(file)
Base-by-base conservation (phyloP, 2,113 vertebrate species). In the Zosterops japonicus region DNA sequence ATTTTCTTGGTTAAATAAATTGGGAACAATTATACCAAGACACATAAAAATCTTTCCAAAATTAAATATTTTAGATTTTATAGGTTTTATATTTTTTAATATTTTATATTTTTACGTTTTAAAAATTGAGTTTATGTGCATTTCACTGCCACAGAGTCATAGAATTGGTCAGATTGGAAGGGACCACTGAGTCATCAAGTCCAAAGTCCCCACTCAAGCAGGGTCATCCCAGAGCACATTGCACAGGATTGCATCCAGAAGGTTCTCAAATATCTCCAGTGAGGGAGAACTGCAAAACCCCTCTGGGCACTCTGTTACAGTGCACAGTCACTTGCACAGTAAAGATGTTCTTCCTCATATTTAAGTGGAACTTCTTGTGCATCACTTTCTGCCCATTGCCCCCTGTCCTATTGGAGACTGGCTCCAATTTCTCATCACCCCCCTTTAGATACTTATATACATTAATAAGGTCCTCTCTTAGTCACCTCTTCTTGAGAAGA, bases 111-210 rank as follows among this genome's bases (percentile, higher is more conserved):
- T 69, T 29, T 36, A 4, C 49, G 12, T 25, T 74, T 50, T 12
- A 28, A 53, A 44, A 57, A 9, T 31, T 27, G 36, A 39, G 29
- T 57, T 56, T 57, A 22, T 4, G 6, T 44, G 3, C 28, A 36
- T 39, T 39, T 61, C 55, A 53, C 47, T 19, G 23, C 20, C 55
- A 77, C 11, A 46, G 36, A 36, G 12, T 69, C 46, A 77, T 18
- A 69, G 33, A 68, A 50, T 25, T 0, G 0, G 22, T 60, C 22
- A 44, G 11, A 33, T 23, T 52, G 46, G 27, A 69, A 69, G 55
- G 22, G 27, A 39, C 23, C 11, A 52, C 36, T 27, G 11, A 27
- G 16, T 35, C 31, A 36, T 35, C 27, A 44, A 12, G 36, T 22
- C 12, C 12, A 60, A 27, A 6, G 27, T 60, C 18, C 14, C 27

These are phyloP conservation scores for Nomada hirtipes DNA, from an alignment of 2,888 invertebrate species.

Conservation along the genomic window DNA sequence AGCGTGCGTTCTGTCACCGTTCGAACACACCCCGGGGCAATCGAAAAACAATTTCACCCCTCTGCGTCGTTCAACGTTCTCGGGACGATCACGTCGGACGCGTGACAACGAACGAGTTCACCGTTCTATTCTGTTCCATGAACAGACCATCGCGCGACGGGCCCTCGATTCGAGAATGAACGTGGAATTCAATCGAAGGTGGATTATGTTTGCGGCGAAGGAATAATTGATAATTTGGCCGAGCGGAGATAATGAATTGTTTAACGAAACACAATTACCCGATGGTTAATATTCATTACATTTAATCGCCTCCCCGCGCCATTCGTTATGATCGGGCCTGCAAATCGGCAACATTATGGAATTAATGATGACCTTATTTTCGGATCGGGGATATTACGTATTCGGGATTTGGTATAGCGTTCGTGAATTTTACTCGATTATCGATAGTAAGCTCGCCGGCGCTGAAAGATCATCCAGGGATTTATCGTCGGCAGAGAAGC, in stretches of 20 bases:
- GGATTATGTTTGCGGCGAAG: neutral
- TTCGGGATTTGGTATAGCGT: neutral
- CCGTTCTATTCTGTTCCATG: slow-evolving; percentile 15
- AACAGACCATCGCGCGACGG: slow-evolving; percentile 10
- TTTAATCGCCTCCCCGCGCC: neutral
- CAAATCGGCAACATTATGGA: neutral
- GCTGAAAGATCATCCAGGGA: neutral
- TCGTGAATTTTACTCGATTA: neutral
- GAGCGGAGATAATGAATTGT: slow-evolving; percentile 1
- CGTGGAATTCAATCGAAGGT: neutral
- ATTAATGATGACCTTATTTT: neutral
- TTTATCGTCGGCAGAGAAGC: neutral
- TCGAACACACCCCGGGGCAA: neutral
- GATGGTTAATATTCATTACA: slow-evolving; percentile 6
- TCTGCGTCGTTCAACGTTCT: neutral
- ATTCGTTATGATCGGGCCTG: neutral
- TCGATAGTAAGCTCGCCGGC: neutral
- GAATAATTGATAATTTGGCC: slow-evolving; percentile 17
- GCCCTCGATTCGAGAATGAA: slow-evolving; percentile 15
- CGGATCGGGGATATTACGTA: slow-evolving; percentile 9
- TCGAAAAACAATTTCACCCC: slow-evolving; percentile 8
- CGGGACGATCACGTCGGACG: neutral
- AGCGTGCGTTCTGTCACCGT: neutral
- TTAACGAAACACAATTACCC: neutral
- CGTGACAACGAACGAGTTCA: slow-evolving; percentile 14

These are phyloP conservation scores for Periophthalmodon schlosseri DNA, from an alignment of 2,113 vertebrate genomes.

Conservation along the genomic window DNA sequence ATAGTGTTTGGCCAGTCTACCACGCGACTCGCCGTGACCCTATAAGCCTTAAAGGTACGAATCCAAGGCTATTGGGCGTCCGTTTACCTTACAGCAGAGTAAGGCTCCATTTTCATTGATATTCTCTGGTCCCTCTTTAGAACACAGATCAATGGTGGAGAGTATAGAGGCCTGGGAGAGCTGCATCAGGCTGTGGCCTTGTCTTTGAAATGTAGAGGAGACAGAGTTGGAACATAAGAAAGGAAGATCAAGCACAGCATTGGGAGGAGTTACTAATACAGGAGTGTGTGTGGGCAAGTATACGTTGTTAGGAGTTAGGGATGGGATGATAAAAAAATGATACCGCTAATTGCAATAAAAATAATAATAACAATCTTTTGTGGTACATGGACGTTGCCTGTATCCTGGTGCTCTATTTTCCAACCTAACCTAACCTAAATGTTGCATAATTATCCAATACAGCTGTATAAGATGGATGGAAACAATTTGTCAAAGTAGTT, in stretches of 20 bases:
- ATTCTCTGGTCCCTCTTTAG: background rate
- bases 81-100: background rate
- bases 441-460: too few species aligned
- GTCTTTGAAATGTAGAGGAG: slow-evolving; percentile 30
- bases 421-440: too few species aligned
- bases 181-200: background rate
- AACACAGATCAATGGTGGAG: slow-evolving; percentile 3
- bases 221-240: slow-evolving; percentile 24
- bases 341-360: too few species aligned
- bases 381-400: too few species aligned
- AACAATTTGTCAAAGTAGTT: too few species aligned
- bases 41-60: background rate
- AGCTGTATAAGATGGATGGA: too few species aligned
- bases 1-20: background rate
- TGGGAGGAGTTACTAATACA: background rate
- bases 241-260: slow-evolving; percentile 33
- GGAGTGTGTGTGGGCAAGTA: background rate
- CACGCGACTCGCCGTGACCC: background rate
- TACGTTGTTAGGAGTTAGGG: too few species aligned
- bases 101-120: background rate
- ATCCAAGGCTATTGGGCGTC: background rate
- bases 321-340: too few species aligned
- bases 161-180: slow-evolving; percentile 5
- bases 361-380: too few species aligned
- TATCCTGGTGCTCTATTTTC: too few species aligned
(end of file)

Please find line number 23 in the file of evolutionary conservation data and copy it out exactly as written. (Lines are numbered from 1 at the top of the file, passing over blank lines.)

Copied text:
- CGTGGAATTCAATCGAAGGT: neutral